The underground music circuit in NYC is crawling with exuberant talents, from the songsters busking across the grimiest of subway platforms, to the silver-tongued poets of downtown speakeasies.

And, New York resident’s tenacity to make it against all the odds inspires beyond the five boroughs to the quietest corners of the small towns — specifically, Mobile, Alabama. While the dirt roads and backroads T BARZ was accustomed to lacked the euphonious ingenuity she yearned for, the rap knocking from her boombox stirred courage to become a lyricist. With her pen to paper, hip-hop became her way out. After years of development, “Flexin,” brought the song breakthrough she dreamed of.

The Knockturnal caught T BARZ in between her viral freestyle series to discuss a #1 single, the state of mainstream hip-hop, and her latest offering, “FACT & FICTION.”

Check out what the buzzing newcomer has to say.

The Knockturnal: You recently made an SOBs crowd chant your name, but where did the name T BARZ come from?

T BARZ: The name came from rapping around the scene in my hometown. I used to be called “Felecia T” because my government name is Felecia. T is the first initial of my last name. However, slowly local rap peers started adding “BARZ” at the end because I habitually dropped dope 16s. It began to stick with me, so I just lost “Felecia.” I needed to go with T Barz for a harder name.

The Knockturnal: What did you gain sonically beginning as a spoken word poet in the underground circuit?

T BARZ: Poetry was more so feeding that artistic itch. At that time of my life, spoken word was my thing. Still, there was a void. That form of expression felt like something was missing. So, I transitioned into rapping.

The Knockturnal: How did Mobile, Alabama influence your sound?

T BARZ: Well, I’m coming from a city that was initially built as a retirement city. There was little to no hip-hop influence in my town… let alone Alabama. I listened to the radio. What I saw on TV was how I connected to hip-hop & the culture.

The Knockturnal: You say you’re an “overall multi-talented with paid skills.” What kind of acting and dancing performances have you put in the world that you’d like your growing fanbase to know about?

T BARZ: When I began, the art was not major, but if I got paid to do it, then it’s cool with me! [Laughs] Before delving into music as an artist, I did some backup dancing for artists throughout the south. Dance was my first love in entertainment. As far as acting, I love it. I can’t wait to get more involved in that realm. I remember starting as an extra in this indie film called “Sons of Liberty.” I didn’t have a speaking role, but it was exciting because I saw the actors in action. [That sparked a fire in me.] From there, I was able to expand and get paid, too. [Laughs]

The Knockturnal: T Barz your debut single, “Flexin” topped which Rap/Hip-Hop chart?

T BARZ: I climbed to #1 on Amazon & next iTunes… for three consecutive weeks.

The Knockturnal: Name your top three influences musically?

T BARZ: If I had to pick three, [it would be] Eve, Biggie, and J Cole. Also, Missy Elliot and Common are a bonus!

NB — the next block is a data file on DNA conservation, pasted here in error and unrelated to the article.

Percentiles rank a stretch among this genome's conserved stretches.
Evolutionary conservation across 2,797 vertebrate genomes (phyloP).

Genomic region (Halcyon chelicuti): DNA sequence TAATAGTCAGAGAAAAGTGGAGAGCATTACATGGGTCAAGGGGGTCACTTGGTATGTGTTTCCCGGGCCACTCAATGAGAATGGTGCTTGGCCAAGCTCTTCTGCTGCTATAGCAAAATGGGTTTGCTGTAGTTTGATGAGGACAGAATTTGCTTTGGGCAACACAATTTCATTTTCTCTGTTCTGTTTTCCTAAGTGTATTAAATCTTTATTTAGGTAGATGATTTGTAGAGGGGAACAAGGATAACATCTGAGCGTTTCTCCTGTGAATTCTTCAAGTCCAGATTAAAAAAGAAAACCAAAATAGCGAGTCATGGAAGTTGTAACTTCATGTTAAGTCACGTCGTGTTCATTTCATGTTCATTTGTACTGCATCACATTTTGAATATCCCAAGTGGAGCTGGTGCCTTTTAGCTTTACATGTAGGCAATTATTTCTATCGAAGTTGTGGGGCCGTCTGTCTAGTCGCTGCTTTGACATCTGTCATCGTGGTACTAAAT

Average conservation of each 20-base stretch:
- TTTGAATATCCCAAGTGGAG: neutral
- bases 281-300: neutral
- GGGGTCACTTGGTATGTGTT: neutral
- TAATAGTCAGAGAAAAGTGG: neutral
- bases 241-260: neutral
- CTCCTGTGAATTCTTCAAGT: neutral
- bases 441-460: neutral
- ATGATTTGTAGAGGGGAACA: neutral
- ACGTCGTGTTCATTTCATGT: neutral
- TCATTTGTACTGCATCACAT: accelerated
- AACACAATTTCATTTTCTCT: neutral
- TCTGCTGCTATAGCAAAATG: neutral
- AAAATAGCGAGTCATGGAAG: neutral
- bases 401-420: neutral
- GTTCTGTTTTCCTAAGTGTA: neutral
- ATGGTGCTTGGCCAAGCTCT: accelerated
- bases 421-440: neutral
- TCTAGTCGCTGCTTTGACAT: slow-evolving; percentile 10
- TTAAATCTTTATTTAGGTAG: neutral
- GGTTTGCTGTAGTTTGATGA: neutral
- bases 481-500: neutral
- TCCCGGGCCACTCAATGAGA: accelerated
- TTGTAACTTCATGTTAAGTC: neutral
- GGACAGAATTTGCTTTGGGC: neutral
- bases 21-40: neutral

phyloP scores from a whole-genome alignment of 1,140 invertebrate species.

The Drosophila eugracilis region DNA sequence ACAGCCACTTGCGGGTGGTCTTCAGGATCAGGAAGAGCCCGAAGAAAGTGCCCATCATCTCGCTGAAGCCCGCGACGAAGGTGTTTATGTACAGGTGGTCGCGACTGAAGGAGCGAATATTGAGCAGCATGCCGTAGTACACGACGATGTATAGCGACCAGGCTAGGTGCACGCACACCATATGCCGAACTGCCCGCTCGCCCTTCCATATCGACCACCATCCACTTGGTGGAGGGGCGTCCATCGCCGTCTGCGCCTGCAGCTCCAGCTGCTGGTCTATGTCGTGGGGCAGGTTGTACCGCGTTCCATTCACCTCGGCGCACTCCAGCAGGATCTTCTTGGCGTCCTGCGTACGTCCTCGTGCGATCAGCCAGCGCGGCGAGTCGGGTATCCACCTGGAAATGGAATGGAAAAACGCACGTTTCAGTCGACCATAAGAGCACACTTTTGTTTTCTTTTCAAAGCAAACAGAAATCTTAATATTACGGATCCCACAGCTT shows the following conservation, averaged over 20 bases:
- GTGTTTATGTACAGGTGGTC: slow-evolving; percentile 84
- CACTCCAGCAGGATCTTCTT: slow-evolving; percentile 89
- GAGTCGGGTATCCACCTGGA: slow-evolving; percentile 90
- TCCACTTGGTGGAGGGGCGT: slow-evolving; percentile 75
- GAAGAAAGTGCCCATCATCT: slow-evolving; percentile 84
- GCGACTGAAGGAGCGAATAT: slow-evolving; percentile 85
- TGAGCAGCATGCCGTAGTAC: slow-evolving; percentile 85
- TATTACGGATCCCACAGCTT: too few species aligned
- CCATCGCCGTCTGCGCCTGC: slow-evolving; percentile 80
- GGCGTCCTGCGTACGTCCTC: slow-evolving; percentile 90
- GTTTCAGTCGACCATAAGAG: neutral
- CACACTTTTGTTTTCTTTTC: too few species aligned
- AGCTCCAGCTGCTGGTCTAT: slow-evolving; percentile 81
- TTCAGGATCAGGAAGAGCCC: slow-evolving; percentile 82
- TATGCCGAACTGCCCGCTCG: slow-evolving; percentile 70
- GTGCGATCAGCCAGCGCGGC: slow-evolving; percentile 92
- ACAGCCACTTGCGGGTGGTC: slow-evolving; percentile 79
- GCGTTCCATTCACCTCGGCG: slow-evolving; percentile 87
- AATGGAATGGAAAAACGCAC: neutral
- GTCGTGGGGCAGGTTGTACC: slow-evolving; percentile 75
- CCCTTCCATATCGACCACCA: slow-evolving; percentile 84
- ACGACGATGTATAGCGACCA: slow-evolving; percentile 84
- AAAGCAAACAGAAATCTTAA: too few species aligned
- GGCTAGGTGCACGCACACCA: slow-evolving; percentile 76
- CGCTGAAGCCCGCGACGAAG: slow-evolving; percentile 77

The Knockturnal: How did you conceptualize the record, “Two Way”?

T BARZ: I saw a post on Facebook from a guy that said “Women are always crying, and doing the most when a guy cheats. Why don’t y’all just cheat back”? So, I took that and created the whole song concept. Play as they do. You know? Boss up and show them two can play that game. I needed to go against what he assumed to be natural to women, crying in a corner.

The Knockturnal: Who are your favorite female rappers out now?

T BARZ: Honestly, I don’t have many female favorites that are still making music. A few MCs I can definitely listen to are Dreezy, Rhapsody, Tink, Sa-Roc.

The Knockturnal: What is your message with your latest release, “FACT & FICTION”?

T BARZ: The message is to take what you witness from the music industry with a grain of salt. Always consider it entertainment. Do not let it dictate your life. Half of what you see isn’t what it seems. A lot of labels just want artists to make money. So, if being “hard” and “carrying choppas” around is what they think will sell… then that’s what they will push visually. Also, the music will thrive whether that artist has lived that life or not. Ultimately, I believe the youth are the ones who will take the fall.

The Knockturnal: Who is T Barz?

T BARZ: I am a positive, funny, motivating, and talented free-thinker. I am an MC. Ironically, I’m chill, sometimes a little too chill. [Laughs] It sounds cliche, but I’m really just a simple Southern girl.


By Bianca Alysse Mercado for The 

About The Author

Bianca Alysse is a creatively driven Bronx-born writer and editor. Before becoming The Knockturnal‘s music editor she served as Latina‘s creative coordinator and was a contributor at Billboard. The Boricua scribe has a lengthy resume in the music industry and has penned for Universal Music Publishing Group, Epic Records, G.O.O.D. Music, Compound Entertainment, Artistry & Récords, and Arcade Creative Group. Her work has been seen on platforms like VIBE, mitú, TIDAL, Remezcla, and behind the scenes at New York Fashion Week. As an independent contractor, she has written for Sony Music Entertainment’s global business affairs department, Warner Music Group, and currently Roc Nation.

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